‘Save the euro’ mission divides politicians and people
Ten out of 17 Eurozone countries have so far approved boosting the bailout fund. But the measure will not help in the long run, warns Robert Oulds, chair of the influential Bruges group in London.
“The heart of the problem is the euro, and Greece’s membership in the euro, which is not helping their economy,” he said. “The way to address this is for Greece to leave the EU, recognize that default is inevitable, and devalue a new currency – reinvigorating their economy that way. They need to recognize the euro has failed for them.”
Germany's lawmakers do not object to letting more bailout cash come from their country. But the German public does not want their money to be handed over to Greece, he says.
“There is an increasing gulf between the political class and what the population is thinking,” said Oulds. “The political class is not facing the economic reality, they are just concerned with the political project of the euro when they should be concentrating on people’s jobs and protecting taxpayers’ money.”
With Germany desperate to keep Greece in the euro, Chancellor Angela Merkel says if the euro collapses, then so will the whole European Union. But according to Oulds, the euro is hurting the single market because it is creating more divergence.
“The European Union and the single market would be better off without the euro, where countries can set their own currencies’ value to suit their economic needs and requirements and manage their own economies as they see fit,” he stated.
He also said the debt crisis encompasses many other nations, and Greece is just the first to be suffering the severe problems caused by the euro.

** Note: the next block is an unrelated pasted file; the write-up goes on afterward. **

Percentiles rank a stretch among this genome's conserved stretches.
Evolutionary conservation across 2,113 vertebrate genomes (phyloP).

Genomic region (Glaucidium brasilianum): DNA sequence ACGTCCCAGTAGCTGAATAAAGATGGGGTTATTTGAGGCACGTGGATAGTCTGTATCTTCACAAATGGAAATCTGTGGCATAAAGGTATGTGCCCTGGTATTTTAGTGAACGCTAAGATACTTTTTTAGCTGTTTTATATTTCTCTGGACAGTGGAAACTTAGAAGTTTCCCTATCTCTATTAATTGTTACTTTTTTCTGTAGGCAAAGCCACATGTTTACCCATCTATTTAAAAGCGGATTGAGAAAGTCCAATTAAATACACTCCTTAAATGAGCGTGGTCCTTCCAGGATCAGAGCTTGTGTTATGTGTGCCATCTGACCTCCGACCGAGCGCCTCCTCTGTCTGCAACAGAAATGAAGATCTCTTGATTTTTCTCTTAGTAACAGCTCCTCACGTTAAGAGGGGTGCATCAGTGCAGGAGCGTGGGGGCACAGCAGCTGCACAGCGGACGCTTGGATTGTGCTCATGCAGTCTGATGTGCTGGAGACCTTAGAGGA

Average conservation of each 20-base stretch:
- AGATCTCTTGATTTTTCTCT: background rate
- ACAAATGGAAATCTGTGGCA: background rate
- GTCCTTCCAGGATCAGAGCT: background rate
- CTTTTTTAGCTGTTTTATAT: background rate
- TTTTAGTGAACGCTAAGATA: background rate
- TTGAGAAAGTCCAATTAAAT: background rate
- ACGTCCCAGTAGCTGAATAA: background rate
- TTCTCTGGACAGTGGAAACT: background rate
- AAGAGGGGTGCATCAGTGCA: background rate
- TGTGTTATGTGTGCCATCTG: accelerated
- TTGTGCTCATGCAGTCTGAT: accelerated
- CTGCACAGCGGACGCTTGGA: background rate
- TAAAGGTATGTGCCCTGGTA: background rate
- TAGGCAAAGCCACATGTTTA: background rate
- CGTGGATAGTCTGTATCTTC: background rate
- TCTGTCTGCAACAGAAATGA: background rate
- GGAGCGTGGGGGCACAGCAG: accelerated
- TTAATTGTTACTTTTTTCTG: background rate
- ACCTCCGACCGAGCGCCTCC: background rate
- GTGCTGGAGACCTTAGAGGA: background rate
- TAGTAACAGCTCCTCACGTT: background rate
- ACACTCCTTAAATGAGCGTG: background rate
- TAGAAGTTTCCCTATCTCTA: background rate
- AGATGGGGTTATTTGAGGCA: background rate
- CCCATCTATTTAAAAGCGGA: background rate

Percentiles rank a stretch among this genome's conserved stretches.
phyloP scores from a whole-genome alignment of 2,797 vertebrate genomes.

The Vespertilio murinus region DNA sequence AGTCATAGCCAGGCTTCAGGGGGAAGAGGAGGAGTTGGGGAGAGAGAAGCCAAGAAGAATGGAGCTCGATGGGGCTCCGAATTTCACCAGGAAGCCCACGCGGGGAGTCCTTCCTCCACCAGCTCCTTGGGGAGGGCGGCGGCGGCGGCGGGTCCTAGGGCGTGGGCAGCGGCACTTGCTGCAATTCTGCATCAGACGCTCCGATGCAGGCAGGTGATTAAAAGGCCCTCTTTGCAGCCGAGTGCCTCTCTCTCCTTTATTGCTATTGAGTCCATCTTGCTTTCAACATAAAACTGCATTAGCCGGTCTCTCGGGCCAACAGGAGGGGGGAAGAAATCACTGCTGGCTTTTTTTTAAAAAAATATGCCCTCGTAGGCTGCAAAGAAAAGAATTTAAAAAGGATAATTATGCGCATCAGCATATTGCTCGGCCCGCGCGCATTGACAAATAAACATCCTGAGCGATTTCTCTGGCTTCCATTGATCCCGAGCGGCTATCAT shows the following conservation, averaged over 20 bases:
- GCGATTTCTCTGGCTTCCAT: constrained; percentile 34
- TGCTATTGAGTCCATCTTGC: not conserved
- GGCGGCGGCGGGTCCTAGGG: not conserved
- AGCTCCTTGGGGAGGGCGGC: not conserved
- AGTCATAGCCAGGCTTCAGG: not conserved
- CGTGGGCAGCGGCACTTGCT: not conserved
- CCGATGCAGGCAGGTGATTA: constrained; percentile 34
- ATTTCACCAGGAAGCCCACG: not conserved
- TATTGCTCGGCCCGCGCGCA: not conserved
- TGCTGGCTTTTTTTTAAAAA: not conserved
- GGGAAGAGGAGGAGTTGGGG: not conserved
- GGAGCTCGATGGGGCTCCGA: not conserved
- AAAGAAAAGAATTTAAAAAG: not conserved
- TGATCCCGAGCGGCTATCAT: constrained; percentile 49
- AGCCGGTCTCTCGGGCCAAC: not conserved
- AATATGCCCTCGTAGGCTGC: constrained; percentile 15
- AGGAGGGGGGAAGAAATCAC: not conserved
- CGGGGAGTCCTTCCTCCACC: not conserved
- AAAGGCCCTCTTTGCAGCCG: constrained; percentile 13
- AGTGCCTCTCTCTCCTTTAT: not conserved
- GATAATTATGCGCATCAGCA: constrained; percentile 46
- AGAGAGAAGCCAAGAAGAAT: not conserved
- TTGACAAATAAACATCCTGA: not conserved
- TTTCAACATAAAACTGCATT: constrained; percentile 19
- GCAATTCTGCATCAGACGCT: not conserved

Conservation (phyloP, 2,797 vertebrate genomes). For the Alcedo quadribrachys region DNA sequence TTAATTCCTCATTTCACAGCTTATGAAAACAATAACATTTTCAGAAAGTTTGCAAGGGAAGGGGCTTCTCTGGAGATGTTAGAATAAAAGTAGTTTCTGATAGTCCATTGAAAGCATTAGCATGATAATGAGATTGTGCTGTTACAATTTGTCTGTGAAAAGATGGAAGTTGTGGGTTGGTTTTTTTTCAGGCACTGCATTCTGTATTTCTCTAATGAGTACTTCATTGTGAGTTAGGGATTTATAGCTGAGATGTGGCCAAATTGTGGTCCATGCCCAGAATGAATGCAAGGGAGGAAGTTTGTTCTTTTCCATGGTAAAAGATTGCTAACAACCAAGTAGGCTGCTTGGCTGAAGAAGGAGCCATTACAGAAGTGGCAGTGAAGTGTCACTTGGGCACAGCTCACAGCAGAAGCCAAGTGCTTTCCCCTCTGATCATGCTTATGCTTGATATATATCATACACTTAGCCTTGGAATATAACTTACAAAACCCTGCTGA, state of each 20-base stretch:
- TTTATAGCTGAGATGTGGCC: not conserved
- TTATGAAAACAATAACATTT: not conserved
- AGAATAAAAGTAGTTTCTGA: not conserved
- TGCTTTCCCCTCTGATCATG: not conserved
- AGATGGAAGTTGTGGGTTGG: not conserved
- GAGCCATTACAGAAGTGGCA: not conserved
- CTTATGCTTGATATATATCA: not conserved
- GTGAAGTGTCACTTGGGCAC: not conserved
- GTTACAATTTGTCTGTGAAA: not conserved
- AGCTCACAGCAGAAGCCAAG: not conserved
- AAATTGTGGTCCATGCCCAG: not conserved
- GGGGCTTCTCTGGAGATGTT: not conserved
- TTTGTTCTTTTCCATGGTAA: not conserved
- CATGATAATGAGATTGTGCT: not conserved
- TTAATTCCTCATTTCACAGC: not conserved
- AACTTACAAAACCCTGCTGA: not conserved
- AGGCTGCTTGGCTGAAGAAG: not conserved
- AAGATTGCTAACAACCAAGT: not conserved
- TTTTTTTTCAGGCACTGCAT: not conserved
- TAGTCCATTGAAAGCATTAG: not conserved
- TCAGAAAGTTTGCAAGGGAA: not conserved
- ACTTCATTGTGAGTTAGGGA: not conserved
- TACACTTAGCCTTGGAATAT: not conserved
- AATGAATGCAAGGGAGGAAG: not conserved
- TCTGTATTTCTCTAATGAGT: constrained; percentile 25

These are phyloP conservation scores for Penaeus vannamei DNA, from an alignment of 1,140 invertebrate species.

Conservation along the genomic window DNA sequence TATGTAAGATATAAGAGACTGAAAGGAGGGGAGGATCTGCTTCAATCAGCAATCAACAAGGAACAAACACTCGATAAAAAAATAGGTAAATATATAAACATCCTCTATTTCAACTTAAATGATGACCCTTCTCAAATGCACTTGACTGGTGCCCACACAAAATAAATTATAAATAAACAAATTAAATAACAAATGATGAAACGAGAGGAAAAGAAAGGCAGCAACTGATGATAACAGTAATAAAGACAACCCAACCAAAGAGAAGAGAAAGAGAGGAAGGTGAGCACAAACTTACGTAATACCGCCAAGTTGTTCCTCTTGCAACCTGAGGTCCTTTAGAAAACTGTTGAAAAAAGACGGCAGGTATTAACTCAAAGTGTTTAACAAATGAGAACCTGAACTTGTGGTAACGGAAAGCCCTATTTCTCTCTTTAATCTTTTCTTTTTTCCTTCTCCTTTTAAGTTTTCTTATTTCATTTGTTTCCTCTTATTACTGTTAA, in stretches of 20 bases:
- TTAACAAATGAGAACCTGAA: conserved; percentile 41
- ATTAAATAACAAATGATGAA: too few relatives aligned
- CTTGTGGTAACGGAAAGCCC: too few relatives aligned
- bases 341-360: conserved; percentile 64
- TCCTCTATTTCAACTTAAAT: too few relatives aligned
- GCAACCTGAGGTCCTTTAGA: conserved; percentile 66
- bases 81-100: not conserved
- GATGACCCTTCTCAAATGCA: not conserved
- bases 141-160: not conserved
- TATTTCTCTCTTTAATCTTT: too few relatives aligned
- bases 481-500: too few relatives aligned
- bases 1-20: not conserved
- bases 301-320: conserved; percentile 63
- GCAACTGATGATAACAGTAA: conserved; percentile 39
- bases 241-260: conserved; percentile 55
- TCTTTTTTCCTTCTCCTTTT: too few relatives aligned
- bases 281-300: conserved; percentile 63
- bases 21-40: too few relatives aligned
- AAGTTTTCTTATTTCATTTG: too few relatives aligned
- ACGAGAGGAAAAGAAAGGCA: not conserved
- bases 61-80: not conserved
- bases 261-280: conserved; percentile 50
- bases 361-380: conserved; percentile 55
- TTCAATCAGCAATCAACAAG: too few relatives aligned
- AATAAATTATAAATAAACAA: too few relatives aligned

“The problems are spreading to other countries, like Italy, and they are too big to be bailed out,” Oulds concluded. “What needs to be done is these countries need to leave the euro – it is the correct way forward.”
Economics professor Yohim Foth said that given what is happening in Greece at the moment, the euro might only last for six more months.
“If you look at the bailout package the German Parliament passed, they are fighting yesterday’s battle,” he stated. “The problems today are much bigger and the rescue that Europe needs is much bigger that what the German Parliament approved today.”
With Greece hiking taxes and passing more and more cuts, he said, austerity is clearly not working.
“If you look at the level of unrest in Greece today, and the likely level of unrest in countries like Spain, where unemployment is 20 percent, you will see austerity is not working,” Foth warned. “The way forward is for Europeans to find a way to undo the mess that they did by introducing the euro in its current shape, putting together countries that do not belong together.”
Panagiotis Sotiris a sociology professor at the University of the Aegean in Athens, believes that the question the country faces is not if Greece will default, but how.
“All the measures taken by this troika – by the European Union, [European Central Bank], IMF – lead one way or another to some sort of default, some sort of managed default,” he told RT. "But this default is going to be accompanied by ever harsher austerity measures, sort of social barbarism. We have to default on our own terms – which means an immediate stopage of payment of the debts, an immediate exit of Greece from the Eurozone, from the euro. And a radically different policy of nationalization of banks, capital controls and redistribution of income toward the lower [tax brackets]. There is no other way out of the situation, except to default on our own terms.”